I made 14 captures using an automated timer, all with my Nikon D200 and 10.5mm digital fisheye at ISO 100 (of course, using a tripod). The first, and longest, exposure was at 8 minutes and f/2.8. The remaining exposures were at 4 minutes and f/4 (to capture the star trails). I then stacked the captures in Photoshop CS3 Extended using the Statistic script set to Maximum mode.

I found that the result included some unfortunate light flaring, as well as some purple sensor burning. So I went back through the 13 four minute captures carefully, and found one with both the flaring and some unintentional foreground light painting. I must have been looking at my other camera with my headlamp on, and lit some of the area of this image by mistake. I fixed the problem by removing the offending capture and restacking the images.

But there were a few areas of the capture that I’d removed that enhanced the image. So I laid it on top of the stacked version, and used a layer mask and paintbrush to paint in these areas.

I also needed to lighten up the foreground. So I reprocessed the eight minute exposure with this in mind, and layered it on top of the other layers, using a gradient to bring out foreground detail.

After this, it was my normal workflow.

Posted in Digital Night, Landscape, Photography, Yosemite

San Francisco from the Sea

San Francisco from the Sea

San Francisco from the Sea, photo by Harold Davis. View this image larger.

This is a night view across the outer opening of the Golden Gate towards the lights of the Pacific face of San Francisco: the Outer Sunset District and maybe a bit of Daly City and Pacifica. The photo was taken in the Marin Headlands on the heights above Tennessee Beach.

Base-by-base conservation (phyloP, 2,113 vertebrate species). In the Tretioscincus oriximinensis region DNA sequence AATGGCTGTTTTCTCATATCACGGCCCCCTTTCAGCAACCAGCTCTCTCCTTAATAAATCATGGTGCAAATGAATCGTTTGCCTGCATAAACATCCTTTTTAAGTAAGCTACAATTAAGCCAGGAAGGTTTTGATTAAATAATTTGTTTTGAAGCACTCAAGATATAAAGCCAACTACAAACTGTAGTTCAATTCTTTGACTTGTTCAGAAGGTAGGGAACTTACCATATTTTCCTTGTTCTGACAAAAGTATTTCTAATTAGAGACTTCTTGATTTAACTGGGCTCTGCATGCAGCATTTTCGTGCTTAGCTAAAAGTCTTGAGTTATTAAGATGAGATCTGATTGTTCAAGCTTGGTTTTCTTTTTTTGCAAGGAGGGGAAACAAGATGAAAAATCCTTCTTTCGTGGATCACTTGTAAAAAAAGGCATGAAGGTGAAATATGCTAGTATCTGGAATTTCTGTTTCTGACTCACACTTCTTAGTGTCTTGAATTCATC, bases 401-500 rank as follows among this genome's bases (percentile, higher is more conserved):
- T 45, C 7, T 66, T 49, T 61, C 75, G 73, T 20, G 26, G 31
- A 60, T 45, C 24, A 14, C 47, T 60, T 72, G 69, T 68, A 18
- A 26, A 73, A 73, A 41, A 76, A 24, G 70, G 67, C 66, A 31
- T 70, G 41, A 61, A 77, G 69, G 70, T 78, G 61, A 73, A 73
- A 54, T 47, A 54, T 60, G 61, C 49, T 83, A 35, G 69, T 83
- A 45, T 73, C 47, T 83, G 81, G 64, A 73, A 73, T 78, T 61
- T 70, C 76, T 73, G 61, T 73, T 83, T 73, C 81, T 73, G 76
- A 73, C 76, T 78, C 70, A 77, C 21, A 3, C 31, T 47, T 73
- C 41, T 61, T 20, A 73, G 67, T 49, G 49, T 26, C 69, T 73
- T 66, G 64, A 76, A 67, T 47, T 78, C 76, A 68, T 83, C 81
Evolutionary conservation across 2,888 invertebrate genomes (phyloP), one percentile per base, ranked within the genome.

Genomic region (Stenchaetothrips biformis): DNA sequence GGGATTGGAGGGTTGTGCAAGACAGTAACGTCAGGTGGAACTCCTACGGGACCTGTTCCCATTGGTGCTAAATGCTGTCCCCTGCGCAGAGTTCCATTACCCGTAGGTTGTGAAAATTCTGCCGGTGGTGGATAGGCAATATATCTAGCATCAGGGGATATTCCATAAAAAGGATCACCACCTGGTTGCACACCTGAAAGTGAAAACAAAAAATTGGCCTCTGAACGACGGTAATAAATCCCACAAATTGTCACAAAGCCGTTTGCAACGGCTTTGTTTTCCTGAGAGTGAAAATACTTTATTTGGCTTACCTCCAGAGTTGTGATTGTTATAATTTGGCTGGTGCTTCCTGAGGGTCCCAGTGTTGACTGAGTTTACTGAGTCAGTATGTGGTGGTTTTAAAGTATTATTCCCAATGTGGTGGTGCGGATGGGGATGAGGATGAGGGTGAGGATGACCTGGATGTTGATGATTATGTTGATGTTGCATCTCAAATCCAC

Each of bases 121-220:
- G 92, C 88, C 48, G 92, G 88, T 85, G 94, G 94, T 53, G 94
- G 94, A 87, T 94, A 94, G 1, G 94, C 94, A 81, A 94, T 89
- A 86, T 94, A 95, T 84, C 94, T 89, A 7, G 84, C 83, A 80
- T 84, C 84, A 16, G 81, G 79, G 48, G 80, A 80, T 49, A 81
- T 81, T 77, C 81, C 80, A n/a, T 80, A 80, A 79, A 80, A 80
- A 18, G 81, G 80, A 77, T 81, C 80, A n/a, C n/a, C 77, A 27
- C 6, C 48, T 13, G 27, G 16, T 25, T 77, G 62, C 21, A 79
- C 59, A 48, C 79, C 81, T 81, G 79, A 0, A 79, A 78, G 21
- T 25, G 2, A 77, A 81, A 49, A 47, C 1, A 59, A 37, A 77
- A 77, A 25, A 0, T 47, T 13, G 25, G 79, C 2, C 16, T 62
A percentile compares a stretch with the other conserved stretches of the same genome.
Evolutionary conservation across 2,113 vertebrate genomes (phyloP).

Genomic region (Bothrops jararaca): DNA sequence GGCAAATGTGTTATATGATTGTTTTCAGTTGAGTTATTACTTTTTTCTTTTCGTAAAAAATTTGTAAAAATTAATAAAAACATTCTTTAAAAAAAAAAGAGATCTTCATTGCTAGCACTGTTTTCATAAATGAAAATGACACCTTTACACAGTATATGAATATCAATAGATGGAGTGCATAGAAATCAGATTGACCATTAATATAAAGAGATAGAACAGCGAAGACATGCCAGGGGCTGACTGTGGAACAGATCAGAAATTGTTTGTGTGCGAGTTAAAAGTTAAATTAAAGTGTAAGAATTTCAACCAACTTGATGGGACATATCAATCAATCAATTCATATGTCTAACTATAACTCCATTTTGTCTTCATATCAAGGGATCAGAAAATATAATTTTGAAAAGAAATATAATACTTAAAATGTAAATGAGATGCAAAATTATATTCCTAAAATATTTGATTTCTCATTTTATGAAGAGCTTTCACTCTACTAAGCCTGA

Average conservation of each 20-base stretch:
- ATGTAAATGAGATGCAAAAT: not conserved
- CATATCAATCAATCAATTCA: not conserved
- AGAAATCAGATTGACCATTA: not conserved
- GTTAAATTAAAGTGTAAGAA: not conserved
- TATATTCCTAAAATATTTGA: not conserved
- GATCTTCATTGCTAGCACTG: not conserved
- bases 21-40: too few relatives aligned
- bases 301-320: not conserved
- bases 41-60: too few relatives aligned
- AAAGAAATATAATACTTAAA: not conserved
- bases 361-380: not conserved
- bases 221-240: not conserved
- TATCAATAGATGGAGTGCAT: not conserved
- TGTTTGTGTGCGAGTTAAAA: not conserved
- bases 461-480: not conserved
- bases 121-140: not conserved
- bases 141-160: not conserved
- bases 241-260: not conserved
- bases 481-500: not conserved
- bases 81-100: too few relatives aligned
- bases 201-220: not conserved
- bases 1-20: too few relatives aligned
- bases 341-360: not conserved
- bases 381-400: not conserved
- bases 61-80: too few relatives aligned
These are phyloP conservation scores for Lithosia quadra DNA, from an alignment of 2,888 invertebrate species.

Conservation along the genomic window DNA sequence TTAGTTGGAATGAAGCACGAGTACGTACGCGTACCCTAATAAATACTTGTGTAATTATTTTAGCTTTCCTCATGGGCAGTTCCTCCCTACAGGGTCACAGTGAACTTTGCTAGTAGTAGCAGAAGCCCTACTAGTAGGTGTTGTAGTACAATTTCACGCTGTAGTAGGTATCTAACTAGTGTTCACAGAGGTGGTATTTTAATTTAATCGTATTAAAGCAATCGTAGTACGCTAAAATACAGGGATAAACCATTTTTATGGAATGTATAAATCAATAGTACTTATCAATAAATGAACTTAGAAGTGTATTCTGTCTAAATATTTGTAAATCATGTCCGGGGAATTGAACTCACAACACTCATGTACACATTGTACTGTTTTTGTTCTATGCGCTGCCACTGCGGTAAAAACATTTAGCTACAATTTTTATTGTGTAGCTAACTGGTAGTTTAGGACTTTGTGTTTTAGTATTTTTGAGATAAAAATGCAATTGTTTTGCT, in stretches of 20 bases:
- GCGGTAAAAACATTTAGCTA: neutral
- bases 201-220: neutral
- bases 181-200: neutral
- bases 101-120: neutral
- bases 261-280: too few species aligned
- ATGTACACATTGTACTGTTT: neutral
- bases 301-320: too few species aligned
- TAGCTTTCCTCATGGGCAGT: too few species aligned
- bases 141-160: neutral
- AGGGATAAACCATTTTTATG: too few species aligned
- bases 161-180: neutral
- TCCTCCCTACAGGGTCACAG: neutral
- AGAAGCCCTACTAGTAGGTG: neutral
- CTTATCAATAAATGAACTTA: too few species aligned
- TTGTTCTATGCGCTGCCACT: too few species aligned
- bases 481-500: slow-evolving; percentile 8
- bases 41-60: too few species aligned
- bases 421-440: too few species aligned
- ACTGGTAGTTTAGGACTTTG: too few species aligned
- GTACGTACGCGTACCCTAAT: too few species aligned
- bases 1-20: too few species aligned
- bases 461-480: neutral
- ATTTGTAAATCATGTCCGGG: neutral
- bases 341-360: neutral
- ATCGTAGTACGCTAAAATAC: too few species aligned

Looking at the bright flare of light from the city on the left versus the dark night filled with stars on the right I’m struck by how much light pollution we create, even in fairly remote places (to see what I mean, check out this image of Yosemite at night from Half Dome). In this connection, I’m encouraged by a recent movement intended to help the stars take back the night.

[Nikon D300, 10.5mm digital fisheye, 321 seconds (about six minutes) at f/4 and ISO 100, tripod mounted.]

Posted in Digital Night, Photography, San Francisco Area

Katie Does Brunch

Katie Does Brunch

Katie Does Brunch, photo by Harold Davis. View this photo larger.

This photo shows Katie Rose being fed by her nurse. Katie gets all her food from milk that Phyllis pumps.

Katie’s brunch milk is shown in the little beaker in the nurse’s hand in this photo. You can see the tube, sometimes called a gavage tube, that feeds the milk directly into her stomach.

Katie is now getting 13 ML (milliliters) every two hours. This is a couple of teaspoons.

When we visited Katie in the NICU today, we were pleased to see the first hint of a future fleshing out. You can see within her the pudgy baby that if things continue to go well she will one day become.

Posted in Katie Rose, Kids, Photography

Imperfect Rose

This is an imperfect rose. Like all living things, it comes with imperfections as part of the package. Still, when I saw this imperfect rose glowing in the sunshine in my garden, with the single small water drop in its center, I felt the rose was perfect. And I had to photograph it.

Posted in Flowers, Photography